By: Kieran Andrew Khan | October 28th, 2020
Cocoa Republic represents the renaissance of our cocoa industry today as much as it does our future potential on the world stage. The chocolate brand’s modern packaging can be found on shelves at many local supermarkets as well as at retail stores and restaurant suppliers globally. The path from pod to packaged product was a mindfully deliberate one and has recently earned founder, Christopher Boodoosingh, numerous accolades.
“Growing up, I would hear these stories about how our cocoa was world-famous and I would think, that this was untrue. It didn’t seem possible,” Christopher recalls. “If this was the case, then our chocolate brands should be leading the global chocolate market, but they weren’t – except for Dwayne Dove’s Tobago
One of Christopher’s first business ideas while attending the University of Southern California was to craft his brand of chocolates, but 15 years ago, small-scale chocolatiers weren’t a typical business. On returning to Trinidad, he investigated the cost of establishing such a company and found it prohibitive, so he shelved the idea. He delved into events, but his business background left him wanting more.
“This desire to create a sustainable form of income that had scale became something that I couldn’t escape. I wanted to do something that I could be the best in the world at, and I was always hypnotised with brands like Appleton, Sandals and Angostura, which have these amazing Caribbean identities with global appeal. I knew my T&T heritage and identity would give me an unfair competitive advantage against the world in the cocoa business, so I began exploring it once more,” he points out.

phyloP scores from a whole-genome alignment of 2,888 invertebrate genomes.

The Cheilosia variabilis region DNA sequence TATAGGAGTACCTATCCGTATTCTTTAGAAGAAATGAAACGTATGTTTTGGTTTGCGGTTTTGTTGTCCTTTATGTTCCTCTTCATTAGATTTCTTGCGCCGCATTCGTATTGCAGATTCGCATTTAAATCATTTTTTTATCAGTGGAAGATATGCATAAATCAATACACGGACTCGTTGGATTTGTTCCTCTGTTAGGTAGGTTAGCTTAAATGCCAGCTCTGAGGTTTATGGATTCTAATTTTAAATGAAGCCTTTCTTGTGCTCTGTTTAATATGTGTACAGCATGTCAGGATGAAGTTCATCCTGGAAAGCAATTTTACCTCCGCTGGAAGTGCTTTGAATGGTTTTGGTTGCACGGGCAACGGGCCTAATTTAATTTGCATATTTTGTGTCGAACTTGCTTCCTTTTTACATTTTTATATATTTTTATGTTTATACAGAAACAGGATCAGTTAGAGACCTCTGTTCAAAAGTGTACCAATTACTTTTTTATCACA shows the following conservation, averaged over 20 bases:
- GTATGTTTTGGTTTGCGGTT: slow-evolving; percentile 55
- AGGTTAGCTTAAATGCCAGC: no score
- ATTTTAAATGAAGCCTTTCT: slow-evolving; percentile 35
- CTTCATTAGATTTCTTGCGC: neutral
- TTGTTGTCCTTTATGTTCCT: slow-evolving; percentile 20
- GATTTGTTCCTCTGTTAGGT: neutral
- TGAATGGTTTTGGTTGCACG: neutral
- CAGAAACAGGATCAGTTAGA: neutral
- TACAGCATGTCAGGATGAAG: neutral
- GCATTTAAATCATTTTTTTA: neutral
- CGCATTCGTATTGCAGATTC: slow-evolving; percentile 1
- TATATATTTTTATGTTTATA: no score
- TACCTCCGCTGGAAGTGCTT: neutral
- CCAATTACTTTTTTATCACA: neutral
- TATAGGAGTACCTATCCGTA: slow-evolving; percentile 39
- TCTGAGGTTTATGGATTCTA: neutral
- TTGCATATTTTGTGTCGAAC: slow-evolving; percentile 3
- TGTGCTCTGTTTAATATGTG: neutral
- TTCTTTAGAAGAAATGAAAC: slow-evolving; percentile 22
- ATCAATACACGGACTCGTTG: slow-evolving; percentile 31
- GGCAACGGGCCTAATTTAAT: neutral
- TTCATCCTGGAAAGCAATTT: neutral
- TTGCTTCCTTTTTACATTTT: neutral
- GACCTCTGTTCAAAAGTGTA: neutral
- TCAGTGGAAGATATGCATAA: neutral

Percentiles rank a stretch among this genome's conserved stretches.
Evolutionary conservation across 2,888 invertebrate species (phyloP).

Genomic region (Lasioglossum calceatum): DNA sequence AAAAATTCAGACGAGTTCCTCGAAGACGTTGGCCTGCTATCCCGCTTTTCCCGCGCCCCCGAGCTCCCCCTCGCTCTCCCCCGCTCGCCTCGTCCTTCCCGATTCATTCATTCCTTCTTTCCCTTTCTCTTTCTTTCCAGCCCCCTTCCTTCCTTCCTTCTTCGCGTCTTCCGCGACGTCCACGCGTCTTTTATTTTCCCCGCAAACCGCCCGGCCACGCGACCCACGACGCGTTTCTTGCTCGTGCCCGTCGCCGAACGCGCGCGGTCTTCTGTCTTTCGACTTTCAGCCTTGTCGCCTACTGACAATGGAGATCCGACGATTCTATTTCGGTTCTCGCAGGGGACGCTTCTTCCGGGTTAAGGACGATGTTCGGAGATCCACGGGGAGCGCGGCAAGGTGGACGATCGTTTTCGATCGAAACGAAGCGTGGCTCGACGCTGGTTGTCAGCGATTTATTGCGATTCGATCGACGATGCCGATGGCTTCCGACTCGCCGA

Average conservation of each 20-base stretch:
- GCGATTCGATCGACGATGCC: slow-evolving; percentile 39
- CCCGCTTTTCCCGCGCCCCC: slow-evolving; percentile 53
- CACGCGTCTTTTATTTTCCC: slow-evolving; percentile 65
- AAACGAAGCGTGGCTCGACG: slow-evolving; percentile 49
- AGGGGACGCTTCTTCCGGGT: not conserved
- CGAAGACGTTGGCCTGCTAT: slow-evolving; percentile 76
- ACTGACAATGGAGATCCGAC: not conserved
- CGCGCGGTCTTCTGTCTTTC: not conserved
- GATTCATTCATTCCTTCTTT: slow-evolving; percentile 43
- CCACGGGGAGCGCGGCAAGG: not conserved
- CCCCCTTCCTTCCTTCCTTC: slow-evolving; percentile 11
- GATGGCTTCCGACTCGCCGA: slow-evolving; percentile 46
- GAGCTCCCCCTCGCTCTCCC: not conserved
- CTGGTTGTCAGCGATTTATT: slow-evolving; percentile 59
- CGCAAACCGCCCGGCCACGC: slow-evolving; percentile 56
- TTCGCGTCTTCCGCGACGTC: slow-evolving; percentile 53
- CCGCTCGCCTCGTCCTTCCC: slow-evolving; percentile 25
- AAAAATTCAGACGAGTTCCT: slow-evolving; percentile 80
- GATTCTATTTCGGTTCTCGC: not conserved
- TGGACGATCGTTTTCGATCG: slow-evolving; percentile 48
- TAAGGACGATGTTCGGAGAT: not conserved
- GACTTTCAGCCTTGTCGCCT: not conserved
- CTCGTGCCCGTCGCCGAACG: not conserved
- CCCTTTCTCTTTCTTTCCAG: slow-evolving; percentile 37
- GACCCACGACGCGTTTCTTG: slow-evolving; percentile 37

Realising that there were hundreds of new artisanal chocolate-makers emerging on the West Coast of the US, Christopher embarked on the “Jeep Cherokee diaries” travelling from Seattle to San Francisco, stopping at little chocolatiers, cafés and coffee shops to learn more about his true passion. “The best part of that experience was connecting with their community and realising how enthralled they were learning where we were from – home of the infamous trinitario bean,” he added. On one of those stops, we found a chocolate bar made entirely with trinitario that cost a cool US$100!” He also landed on the name Cocoa Republic in the US while getting lost on his way seeking out equipment suppliers; a fortunate accident. His team also secured Regalis Foods, one of the US’ most respected luxury food purveyors as its American distributor.
In the future, the brand plans to introduce entirely new lines, from drinking chocolate powder with Caribbean spices and a vegan ice cream line (based on cocoa butter) among others. His advice for persons wanting to pursue their passion?
“Learn to think in both a disruptive and collaborative way – that’s the way forward.”
Christopher was awarded the
2019 EY Entrepreneur of The Year™️ – Start-Up Entrepreneur Award.